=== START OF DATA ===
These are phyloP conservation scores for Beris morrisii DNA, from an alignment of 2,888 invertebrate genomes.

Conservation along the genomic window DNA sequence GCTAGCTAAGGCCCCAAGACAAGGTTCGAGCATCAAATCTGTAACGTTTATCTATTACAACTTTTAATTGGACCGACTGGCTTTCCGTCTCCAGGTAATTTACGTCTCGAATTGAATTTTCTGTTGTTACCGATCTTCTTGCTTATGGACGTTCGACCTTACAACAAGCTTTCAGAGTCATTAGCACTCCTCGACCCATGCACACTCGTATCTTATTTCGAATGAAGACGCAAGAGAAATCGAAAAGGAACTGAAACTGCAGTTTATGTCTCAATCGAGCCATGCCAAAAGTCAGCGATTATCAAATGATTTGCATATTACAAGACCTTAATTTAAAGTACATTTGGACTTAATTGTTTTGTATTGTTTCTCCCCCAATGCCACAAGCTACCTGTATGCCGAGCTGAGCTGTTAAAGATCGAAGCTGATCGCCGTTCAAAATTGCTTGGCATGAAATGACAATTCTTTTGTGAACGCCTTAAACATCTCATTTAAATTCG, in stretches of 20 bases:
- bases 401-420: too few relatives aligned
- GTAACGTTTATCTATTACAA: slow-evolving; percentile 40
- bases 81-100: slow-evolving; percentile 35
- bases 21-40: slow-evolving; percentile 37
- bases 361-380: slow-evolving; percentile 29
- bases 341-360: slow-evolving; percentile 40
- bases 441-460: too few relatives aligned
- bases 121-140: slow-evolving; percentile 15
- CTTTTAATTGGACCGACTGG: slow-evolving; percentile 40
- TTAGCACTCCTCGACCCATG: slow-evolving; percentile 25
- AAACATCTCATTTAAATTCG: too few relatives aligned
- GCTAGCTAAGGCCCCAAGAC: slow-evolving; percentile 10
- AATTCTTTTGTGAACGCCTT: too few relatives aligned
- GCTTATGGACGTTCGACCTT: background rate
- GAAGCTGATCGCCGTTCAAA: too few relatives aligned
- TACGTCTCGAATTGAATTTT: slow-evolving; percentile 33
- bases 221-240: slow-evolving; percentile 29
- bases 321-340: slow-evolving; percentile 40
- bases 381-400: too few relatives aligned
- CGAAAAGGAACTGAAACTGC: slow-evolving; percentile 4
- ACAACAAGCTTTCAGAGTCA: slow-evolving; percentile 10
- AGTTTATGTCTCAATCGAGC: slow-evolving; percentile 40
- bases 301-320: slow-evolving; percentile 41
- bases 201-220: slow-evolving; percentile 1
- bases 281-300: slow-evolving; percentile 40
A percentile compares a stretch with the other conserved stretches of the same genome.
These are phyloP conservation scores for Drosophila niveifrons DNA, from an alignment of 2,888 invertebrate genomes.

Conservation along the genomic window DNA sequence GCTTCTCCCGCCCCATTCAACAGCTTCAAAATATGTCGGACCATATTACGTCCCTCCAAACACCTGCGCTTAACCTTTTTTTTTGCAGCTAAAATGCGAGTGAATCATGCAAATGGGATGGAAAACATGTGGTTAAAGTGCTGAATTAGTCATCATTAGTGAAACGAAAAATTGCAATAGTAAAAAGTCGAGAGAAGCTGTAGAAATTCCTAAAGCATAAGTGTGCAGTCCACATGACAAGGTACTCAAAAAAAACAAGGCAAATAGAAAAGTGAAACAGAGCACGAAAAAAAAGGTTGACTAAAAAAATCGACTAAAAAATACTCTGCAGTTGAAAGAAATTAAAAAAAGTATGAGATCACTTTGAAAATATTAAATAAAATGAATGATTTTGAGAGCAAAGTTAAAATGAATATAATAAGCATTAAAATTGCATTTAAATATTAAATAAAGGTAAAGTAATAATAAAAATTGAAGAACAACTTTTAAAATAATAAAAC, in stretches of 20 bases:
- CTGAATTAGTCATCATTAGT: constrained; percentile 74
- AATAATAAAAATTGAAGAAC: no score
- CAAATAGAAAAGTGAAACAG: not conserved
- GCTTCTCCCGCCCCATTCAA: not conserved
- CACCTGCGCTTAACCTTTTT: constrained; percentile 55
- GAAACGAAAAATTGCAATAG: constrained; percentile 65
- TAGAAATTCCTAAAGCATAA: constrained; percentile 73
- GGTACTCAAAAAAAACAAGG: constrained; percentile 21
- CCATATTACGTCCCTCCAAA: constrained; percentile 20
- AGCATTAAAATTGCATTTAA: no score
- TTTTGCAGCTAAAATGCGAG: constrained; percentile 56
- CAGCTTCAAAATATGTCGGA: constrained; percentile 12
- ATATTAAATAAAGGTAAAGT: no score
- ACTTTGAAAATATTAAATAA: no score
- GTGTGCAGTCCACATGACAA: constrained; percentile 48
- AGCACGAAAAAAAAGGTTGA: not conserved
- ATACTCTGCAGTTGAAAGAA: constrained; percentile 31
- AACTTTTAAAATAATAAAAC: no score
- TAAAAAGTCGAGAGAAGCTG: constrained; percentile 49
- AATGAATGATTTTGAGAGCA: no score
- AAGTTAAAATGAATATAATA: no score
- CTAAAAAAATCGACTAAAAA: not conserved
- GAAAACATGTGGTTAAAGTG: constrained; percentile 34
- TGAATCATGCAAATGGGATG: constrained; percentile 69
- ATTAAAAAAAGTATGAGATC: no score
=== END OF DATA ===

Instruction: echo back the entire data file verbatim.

These are phyloP conservation scores for Beris morrisii DNA, from an alignment of 2,888 invertebrate genomes.

Conservation along the genomic window DNA sequence GCTAGCTAAGGCCCCAAGACAAGGTTCGAGCATCAAATCTGTAACGTTTATCTATTACAACTTTTAATTGGACCGACTGGCTTTCCGTCTCCAGGTAATTTACGTCTCGAATTGAATTTTCTGTTGTTACCGATCTTCTTGCTTATGGACGTTCGACCTTACAACAAGCTTTCAGAGTCATTAGCACTCCTCGACCCATGCACACTCGTATCTTATTTCGAATGAAGACGCAAGAGAAATCGAAAAGGAACTGAAACTGCAGTTTATGTCTCAATCGAGCCATGCCAAAAGTCAGCGATTATCAAATGATTTGCATATTACAAGACCTTAATTTAAAGTACATTTGGACTTAATTGTTTTGTATTGTTTCTCCCCCAATGCCACAAGCTACCTGTATGCCGAGCTGAGCTGTTAAAGATCGAAGCTGATCGCCGTTCAAAATTGCTTGGCATGAAATGACAATTCTTTTGTGAACGCCTTAAACATCTCATTTAAATTCG, in stretches of 20 bases:
- bases 401-420: too few relatives aligned
- GTAACGTTTATCTATTACAA: slow-evolving; percentile 40
- bases 81-100: slow-evolving; percentile 35
- bases 21-40: slow-evolving; percentile 37
- bases 361-380: slow-evolving; percentile 29
- bases 341-360: slow-evolving; percentile 40
- bases 441-460: too few relatives aligned
- bases 121-140: slow-evolving; percentile 15
- CTTTTAATTGGACCGACTGG: slow-evolving; percentile 40
- TTAGCACTCCTCGACCCATG: slow-evolving; percentile 25
- AAACATCTCATTTAAATTCG: too few relatives aligned
- GCTAGCTAAGGCCCCAAGAC: slow-evolving; percentile 10
- AATTCTTTTGTGAACGCCTT: too few relatives aligned
- GCTTATGGACGTTCGACCTT: background rate
- GAAGCTGATCGCCGTTCAAA: too few relatives aligned
- TACGTCTCGAATTGAATTTT: slow-evolving; percentile 33
- bases 221-240: slow-evolving; percentile 29
- bases 321-340: slow-evolving; percentile 40
- bases 381-400: too few relatives aligned
- CGAAAAGGAACTGAAACTGC: slow-evolving; percentile 4
- ACAACAAGCTTTCAGAGTCA: slow-evolving; percentile 10
- AGTTTATGTCTCAATCGAGC: slow-evolving; percentile 40
- bases 301-320: slow-evolving; percentile 41
- bases 201-220: slow-evolving; percentile 1
- bases 281-300: slow-evolving; percentile 40
A percentile compares a stretch with the other conserved stretches of the same genome.
These are phyloP conservation scores for Drosophila niveifrons DNA, from an alignment of 2,888 invertebrate genomes.

Conservation along the genomic window DNA sequence GCTTCTCCCGCCCCATTCAACAGCTTCAAAATATGTCGGACCATATTACGTCCCTCCAAACACCTGCGCTTAACCTTTTTTTTTGCAGCTAAAATGCGAGTGAATCATGCAAATGGGATGGAAAACATGTGGTTAAAGTGCTGAATTAGTCATCATTAGTGAAACGAAAAATTGCAATAGTAAAAAGTCGAGAGAAGCTGTAGAAATTCCTAAAGCATAAGTGTGCAGTCCACATGACAAGGTACTCAAAAAAAACAAGGCAAATAGAAAAGTGAAACAGAGCACGAAAAAAAAGGTTGACTAAAAAAATCGACTAAAAAATACTCTGCAGTTGAAAGAAATTAAAAAAAGTATGAGATCACTTTGAAAATATTAAATAAAATGAATGATTTTGAGAGCAAAGTTAAAATGAATATAATAAGCATTAAAATTGCATTTAAATATTAAATAAAGGTAAAGTAATAATAAAAATTGAAGAACAACTTTTAAAATAATAAAAC, in stretches of 20 bases:
- CTGAATTAGTCATCATTAGT: constrained; percentile 74
- AATAATAAAAATTGAAGAAC: no score
- CAAATAGAAAAGTGAAACAG: not conserved
- GCTTCTCCCGCCCCATTCAA: not conserved
- CACCTGCGCTTAACCTTTTT: constrained; percentile 55
- GAAACGAAAAATTGCAATAG: constrained; percentile 65
- TAGAAATTCCTAAAGCATAA: constrained; percentile 73
- GGTACTCAAAAAAAACAAGG: constrained; percentile 21
- CCATATTACGTCCCTCCAAA: constrained; percentile 20
- AGCATTAAAATTGCATTTAA: no score
- TTTTGCAGCTAAAATGCGAG: constrained; percentile 56
- CAGCTTCAAAATATGTCGGA: constrained; percentile 12
- ATATTAAATAAAGGTAAAGT: no score
- ACTTTGAAAATATTAAATAA: no score
- GTGTGCAGTCCACATGACAA: constrained; percentile 48
- AGCACGAAAAAAAAGGTTGA: not conserved
- ATACTCTGCAGTTGAAAGAA: constrained; percentile 31
- AACTTTTAAAATAATAAAAC: no score
- TAAAAAGTCGAGAGAAGCTG: constrained; percentile 49
- AATGAATGATTTTGAGAGCA: no score
- AAGTTAAAATGAATATAATA: no score
- CTAAAAAAATCGACTAAAAA: not conserved
- GAAAACATGTGGTTAAAGTG: constrained; percentile 34
- TGAATCATGCAAATGGGATG: constrained; percentile 69
- ATTAAAAAAAGTATGAGATC: no score